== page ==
Intervention Orders – How can they protect me?

Family Law 11 December 2019

Our family law team specialises in assisting individuals and families to obtain immediate protection by obtaining a Family Violence Intervention Order, for family violence committed by a family member, or a Personal Safety Intervention Order for violence, or threats of violence by a non-family member.

How does an Intervention Order protect me?

Intervention Orders provide protection by requiring the perpetrator to refrain from engaging in particular behaviours. They impose prohibitions, restrictions and other conditions upon the perpetrator which are designed to prevent contact and instances of family violence reoccurring.

When making an application for a Family Violence Intervention Order, the victim is able to specify the particular conduct they want to cease and tailor the conditions to suit their particular circumstances.

I need protection from a family member urgently – what are my options?  

If you require immediate protection, a police officer can issue what is referred to as a Family Violence Safety Notice on the spot upon attendance at a police station or by telephone. The Safety Notice provides temporary protection until the matter goes to court.

Otherwise, an Application is made at the Magistrates’ Court by the affected family member, or occasionally a police officer on that person’s behalf. Upon Hearing of the Application, a Magistrate may make an Interim Intervention Order if he/she believes the person is not safe and requires immediate protection. An interim order provides short-term protection until the matter returns to the Court and the Magistrate has the opportunity to hear all the evidence and determine whether the person requires ongoing protection. The interim Intervention Orders lasts until a Magistrates decides whether or not to make a final order.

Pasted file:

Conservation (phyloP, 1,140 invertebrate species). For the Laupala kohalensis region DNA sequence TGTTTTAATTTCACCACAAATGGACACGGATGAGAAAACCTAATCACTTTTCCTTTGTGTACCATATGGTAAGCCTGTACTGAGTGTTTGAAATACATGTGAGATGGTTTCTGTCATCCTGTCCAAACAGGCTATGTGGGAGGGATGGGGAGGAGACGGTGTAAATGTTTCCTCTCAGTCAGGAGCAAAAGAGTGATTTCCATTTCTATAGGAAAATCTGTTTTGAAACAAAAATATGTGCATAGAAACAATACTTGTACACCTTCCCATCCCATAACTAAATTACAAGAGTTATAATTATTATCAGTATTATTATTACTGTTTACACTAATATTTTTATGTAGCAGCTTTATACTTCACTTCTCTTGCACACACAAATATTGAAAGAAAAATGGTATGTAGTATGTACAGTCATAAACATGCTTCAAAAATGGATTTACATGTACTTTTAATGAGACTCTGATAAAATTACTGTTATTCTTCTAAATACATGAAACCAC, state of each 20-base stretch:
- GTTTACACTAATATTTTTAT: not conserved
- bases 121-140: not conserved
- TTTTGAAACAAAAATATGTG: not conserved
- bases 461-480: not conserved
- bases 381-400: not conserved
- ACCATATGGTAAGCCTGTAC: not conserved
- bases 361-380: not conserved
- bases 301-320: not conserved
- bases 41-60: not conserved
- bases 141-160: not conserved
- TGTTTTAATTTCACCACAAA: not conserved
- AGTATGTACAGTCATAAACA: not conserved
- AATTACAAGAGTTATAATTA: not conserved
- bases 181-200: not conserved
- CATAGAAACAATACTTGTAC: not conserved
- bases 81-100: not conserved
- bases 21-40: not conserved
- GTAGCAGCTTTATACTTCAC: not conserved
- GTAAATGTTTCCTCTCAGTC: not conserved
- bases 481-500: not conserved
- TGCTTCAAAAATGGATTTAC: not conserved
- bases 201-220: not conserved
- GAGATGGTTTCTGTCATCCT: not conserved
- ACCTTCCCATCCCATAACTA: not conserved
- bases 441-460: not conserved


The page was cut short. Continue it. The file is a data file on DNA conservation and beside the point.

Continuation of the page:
What is classified as “family violence?”

The law defines family violence very broadly, and protection is available for a full range of behaviours. The behaviour does not need to constitute a criminal offence to come within the scope of family violence, and includes but is not limited to: physical or sexual abuse; economic abuse; emotional/psychological abuse, threatening or coercive behaviour; and causing a child to hear, witness or be exposed to family violence.

What about non-family members? 

There is a route to obtain an Intervention Order pursuant to the laws surrounding Personal Safety. The process is similar to that involved in obtaining a Family Violence Intervention Order, and our firm is able to assist individuals to obtain a Personal Safety Intervention Order for protection against assault, sexual assault, harassment, property damage or interference with property, stalking and serious threats.

Contact us

If you require any further advice or any further information on the matters discussed in this article please contact our Family Law team.

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